The things we do now

We mentioned a couple of weeks ago that the Microsoft Store added an option to indicate holographic support, which we selected for TouchXPRT. So, it was no surprise to see Microsoft announce that next year, they will release an update to Windows 10 that enables mainstream PCs to run the Windows Holographic shell. They also announced that they‘re working with Intel to develop a reference architecture for mixed-reality-ready PCs. Mixed-reality applications, which combine the real world with a virtual reality, demand sophisticated computer vision, and applications that can learn about the world around them.

As we’ve said before, we are constantly watching how people use their devices. One of the most basic principles of the XPRT benchmarks is to test devices using the same kinds of work that people do in the real world. As people find new ways to use their devices, the workloads in the benchmarks should evolve as well. Virtual reality, computer vision, and machine learning are among the technologies we are looking at.

What sorts of things are you doing today that you weren’t a year ago? (Other than Pokémon GO – we know about that one.) Would you like to see those sorts of workloads in the XPRTs? Let us know!


New device shopping tool helps consumers make smarter buying choices

Durham, NC—The Benchmark XPRT Development Community has launched a shopping tool that includes side-by-side comparisons of today’s leading devices. The tool is part of the XPRT Weekly Tech Spotlight’s Back to School Roundup, which highlights leading devices and helps families and students choose the right tools for their educational needs. The tool lets buyers compare all‑in‑one PCs, Chromebooks, convertibles, laptops, and tablets running Chrome OS, OS X, and Windows.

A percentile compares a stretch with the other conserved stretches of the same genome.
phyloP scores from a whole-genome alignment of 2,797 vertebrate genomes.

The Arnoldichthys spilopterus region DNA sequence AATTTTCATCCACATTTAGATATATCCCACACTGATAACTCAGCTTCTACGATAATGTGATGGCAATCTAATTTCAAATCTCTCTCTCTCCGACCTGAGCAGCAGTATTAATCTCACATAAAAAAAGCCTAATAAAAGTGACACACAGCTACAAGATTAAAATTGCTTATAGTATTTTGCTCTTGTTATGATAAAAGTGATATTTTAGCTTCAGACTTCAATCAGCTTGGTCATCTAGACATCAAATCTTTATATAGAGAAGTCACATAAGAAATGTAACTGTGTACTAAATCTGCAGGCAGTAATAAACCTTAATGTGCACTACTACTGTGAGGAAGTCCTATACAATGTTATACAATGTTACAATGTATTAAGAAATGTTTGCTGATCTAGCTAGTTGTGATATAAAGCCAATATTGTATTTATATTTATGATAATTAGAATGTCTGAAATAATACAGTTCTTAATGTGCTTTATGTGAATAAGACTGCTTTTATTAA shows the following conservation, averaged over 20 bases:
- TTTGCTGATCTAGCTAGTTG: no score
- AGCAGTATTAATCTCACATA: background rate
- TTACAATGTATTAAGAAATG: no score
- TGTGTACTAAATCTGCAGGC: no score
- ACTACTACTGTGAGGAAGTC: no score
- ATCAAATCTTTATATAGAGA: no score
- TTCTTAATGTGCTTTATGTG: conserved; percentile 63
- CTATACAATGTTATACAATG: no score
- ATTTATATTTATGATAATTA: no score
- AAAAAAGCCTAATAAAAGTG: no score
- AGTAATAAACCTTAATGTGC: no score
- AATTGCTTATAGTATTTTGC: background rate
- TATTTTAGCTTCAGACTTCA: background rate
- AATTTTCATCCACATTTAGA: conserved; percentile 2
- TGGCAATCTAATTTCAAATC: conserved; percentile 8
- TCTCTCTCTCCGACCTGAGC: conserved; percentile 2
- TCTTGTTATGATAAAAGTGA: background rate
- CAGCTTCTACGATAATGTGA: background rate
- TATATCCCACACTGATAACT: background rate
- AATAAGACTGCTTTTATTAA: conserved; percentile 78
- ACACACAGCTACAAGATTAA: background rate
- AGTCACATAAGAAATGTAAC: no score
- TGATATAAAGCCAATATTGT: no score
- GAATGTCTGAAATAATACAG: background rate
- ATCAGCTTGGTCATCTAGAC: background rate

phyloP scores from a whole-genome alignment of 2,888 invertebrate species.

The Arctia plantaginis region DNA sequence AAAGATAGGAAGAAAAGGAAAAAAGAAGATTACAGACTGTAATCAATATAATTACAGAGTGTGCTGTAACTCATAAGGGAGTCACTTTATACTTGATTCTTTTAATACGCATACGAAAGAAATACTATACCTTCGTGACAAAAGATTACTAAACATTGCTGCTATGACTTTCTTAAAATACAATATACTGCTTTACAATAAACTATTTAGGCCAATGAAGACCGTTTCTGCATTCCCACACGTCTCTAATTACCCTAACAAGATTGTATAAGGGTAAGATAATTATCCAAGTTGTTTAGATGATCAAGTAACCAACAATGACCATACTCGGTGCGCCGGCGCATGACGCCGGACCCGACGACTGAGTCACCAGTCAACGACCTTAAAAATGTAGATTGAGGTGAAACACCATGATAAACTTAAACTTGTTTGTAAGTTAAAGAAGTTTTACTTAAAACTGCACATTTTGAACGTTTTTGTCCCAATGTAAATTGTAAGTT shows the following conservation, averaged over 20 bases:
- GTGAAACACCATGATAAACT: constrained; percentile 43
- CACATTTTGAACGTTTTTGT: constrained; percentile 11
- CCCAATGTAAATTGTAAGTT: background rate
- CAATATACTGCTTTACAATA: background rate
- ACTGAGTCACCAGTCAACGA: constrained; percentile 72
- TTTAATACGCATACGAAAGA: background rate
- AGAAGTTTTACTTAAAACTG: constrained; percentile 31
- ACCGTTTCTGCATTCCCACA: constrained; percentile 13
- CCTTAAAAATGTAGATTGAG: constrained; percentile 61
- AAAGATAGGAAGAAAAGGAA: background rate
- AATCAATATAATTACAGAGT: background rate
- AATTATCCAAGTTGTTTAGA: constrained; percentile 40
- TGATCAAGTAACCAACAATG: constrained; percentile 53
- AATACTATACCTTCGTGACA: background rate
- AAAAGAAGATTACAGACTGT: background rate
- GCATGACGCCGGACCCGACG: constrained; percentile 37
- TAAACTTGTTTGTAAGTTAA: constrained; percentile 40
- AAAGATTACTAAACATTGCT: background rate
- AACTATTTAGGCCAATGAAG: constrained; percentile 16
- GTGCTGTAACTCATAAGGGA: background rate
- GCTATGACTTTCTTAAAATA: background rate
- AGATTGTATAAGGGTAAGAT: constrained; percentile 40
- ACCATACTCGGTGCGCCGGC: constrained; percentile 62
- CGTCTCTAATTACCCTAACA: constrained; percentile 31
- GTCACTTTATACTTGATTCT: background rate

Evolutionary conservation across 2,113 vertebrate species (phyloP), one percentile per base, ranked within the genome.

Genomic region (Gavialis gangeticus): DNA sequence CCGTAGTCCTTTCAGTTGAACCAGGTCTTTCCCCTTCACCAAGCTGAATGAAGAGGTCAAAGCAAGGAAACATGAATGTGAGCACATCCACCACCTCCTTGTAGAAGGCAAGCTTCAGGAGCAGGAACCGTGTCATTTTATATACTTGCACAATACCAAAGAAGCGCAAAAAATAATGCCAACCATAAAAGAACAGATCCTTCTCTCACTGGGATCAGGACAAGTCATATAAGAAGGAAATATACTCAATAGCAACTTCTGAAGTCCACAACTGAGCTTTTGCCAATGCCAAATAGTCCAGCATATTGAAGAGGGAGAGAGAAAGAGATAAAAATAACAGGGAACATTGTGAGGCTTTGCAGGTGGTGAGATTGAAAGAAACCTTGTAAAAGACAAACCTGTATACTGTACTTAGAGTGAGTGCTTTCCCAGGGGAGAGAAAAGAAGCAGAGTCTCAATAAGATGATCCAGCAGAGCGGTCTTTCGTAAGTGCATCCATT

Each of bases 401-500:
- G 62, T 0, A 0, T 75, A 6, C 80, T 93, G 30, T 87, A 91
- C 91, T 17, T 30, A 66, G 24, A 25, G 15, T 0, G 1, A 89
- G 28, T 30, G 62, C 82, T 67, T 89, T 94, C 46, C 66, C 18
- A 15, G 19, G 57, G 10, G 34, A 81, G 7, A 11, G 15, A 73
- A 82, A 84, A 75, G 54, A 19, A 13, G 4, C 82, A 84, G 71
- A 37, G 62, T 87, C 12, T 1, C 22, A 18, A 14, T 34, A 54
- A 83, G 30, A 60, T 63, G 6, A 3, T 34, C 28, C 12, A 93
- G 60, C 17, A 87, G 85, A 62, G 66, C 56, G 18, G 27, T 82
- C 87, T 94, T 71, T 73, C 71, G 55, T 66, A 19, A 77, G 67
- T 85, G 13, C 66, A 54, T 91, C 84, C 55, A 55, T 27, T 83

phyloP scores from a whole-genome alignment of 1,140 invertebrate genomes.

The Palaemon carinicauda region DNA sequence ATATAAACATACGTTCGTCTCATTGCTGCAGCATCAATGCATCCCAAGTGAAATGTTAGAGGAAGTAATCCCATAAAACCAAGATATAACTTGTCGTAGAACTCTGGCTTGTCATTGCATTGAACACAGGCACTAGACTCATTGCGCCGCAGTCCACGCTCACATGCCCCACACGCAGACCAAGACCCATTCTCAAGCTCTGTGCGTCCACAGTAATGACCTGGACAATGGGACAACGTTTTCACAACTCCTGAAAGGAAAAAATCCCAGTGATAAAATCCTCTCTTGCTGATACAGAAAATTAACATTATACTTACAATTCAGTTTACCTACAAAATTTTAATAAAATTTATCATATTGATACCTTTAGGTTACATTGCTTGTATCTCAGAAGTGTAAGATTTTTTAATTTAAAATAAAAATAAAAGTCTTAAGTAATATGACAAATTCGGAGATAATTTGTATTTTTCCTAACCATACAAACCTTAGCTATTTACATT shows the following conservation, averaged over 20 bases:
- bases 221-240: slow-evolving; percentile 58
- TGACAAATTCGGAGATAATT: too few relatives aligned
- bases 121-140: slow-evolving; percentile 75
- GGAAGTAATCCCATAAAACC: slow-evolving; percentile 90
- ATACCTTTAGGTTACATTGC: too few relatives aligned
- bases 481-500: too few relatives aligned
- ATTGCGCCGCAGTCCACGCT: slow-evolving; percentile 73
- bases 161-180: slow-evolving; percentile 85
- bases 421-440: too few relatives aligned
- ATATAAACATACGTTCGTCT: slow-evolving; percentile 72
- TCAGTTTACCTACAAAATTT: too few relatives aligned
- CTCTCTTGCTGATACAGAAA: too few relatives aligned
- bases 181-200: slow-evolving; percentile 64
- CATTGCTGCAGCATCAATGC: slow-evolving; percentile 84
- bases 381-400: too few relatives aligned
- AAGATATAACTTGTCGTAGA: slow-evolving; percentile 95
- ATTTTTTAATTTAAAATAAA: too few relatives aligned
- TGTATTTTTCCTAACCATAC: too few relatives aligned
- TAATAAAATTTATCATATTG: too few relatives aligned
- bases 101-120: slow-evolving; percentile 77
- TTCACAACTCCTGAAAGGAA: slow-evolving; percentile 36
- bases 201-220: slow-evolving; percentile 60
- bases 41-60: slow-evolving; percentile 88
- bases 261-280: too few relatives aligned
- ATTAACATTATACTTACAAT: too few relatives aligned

“Our new tool lets buyers make comparisons using results from the XPRT benchmarks,” said Bill Catchings, co-founder of Principled Technologies, Inc., which administers the BenchmarkXPRT Development Community. “Heading back to school often means tech purchases, so we launched the tool with our Back to School Roundup.”

Principled Technologies tests the devices in the Spotlight using the industry standard BenchmarkXPRT tools: WebXPRT, MobileXPRT, TouchXPRT, CrXPRT, BatteryXPRT, and HDXPRT. In addition to the benchmark results, the side-by-side comparisons include photographs, device specs, and prices.

The XPRT Weekly Tech Spotlight debuted February 16, making it easier for consumers to shop for a new laptop, smartphone, tablet, or PC. Recent devices in the spotlight include the Intel Skull Canyon NUC, LG Chromebase, Acer Aspire Z3-715, Dell Inspiron 24 3459, HP Chromebook 14, and Apple MacBook Air 11.  More devices come on line weekly; see the full list on the XPRT Weekly Tech Spotlight page.

Vendors interested in having their devices featured in the XPRT Weekly Tech Spotlight can visit the website for more details.

About Principled Technologies, Inc.